Another corporate 'civic leader' joins the attack on teacher pensions... Civic Federation attacks Chicago Teachers Pension Fund and proves it's far from neutral 'non-partisan' by joining Civic Committee in ruling class targeting of defined benefit pension plans

Chicago Board of Education member Peggy Davis (above at the May 2010 Board meeting) has long served corporate Chicago, currently as an attorney for Exelon Corporation, but as late as the early 2000s as Chief of Staff to Chicago Schools CEO Arne Duncan. Davis has long complained about the Chicago Teachers Pension Fund's Board of Trustees, on which she serves. Now the Civic Federation is proposing that more management representatives join the Fund's Board of Trustees. Currently there are two (Davis and Alberto Carrero, also a millionaire corporate executive). Substance photo by George N. Schmidt.The Civic Federation, which has long posed as a "non partisan" group that simply performs neutral budget analysis, showed its true corporate Chicago colors in August 2010, when it joined the rest of Chicago's corporate elite in trying to undermine the integrity of the Chicago Teachers Pension Fund. Buried in the Civic Federation's lengthy report on the Chicago Board of Education budget, and ignored by the city's corporate media, was a nasty partisan attack on the composition of the Trustees of the CTPF. According to the Civic Federation, the current balance among trustees (six active duty teachers; three retired teachers; one principal; and two Board of Education members) does not give management enough power, so, according to the Civic Federation, that governance, which has been around for more than 100 years, needs to be changed to give management more voice.

Before continuing an analysis of what the Civic Federation is trying to do, it's necessary to quote their exact words, from their report on CPS finances. The section of the report has been ignored by other media in Chicago, but it is worth quoting in full so that Substance readers can measure the full impact of the attack on the Chicago Teachers Pension Fund under the guise of "fiscal responsibility."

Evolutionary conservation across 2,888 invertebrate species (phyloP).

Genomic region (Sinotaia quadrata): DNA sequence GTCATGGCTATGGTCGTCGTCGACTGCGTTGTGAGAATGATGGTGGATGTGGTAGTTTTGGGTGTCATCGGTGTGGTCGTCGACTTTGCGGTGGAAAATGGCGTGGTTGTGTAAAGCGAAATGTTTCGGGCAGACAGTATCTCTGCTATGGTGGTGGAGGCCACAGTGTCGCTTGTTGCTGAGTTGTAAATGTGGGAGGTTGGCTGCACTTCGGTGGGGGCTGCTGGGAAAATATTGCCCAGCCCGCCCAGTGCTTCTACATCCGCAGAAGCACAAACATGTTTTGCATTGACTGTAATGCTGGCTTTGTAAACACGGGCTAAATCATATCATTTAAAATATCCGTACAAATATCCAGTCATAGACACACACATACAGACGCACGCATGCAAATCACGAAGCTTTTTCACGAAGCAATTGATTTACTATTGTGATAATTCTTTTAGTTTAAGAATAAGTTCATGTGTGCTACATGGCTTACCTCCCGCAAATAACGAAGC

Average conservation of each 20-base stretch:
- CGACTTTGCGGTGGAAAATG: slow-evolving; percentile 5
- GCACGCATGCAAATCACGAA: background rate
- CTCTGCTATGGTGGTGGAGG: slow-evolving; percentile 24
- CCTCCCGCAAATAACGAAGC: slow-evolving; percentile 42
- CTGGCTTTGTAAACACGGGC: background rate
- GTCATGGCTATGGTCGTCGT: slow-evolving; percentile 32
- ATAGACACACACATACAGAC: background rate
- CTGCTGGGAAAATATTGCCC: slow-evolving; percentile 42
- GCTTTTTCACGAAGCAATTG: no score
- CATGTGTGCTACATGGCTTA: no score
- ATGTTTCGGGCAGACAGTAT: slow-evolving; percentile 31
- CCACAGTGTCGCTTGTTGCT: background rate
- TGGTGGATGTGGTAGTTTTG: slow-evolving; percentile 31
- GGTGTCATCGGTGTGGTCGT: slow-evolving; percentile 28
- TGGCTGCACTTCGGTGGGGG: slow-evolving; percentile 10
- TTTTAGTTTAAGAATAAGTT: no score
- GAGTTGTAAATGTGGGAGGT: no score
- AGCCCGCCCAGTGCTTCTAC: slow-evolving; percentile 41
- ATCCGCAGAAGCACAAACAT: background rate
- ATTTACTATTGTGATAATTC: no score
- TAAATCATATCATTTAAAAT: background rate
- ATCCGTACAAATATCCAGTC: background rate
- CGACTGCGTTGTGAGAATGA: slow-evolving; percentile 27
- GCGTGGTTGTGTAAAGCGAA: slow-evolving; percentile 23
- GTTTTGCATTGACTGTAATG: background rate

Here is what the Civic Federation says, verbatim (at pages nine and ten of their report):

"Implement Pension Benefit Reforms

"This year, and for the following two fiscal years, CPS is deferring its required pension payment and only contributing the normal cost of employee accrued benefits. This will only exacerbate the District’s inability to pay for its escalating annual employer pension contribution. It is imperative that CPS aggressively seek legislation to curb its rapidly escalating retirement costs. Some of the reforms the district should pursue are listed below:

• A moratorium on new pension benefits: The Illinois General Assembly should impose a moratorium on any new retirement benefits until the pension system has achieved a 90% funded ratio. Until that goal has been reached, we call on members of the General Assembly to hold firm against any new pension enhancements.

• Increase the Employee Share of Pension Costs: Currently, CPS pays for 7% of the 9% employee share of teacher pension costs; teachers pay for the remaining 2%. The Civic Federation believes that employees need to share in the rising costs of public pension plans and recommends that employer and employee contributions be restructured such that employees pay a proportion of required contributions, similar to the new structure of the CTA contributions. A proportional relationship should be set whereby, for example, the employer pays 50% and the employees pay 50% of the annual required contribution. Whether the proportion is 50%/50%, 60%/40%, or some other ratio, it is critical that both parties pay a share of required contributions, and that those contributions relate to the fiscal health of the fund. This would shift more of the escalating pension costs onto employees. This change should be a top priority for CPS when it negotiates a new collective bargaining agreement.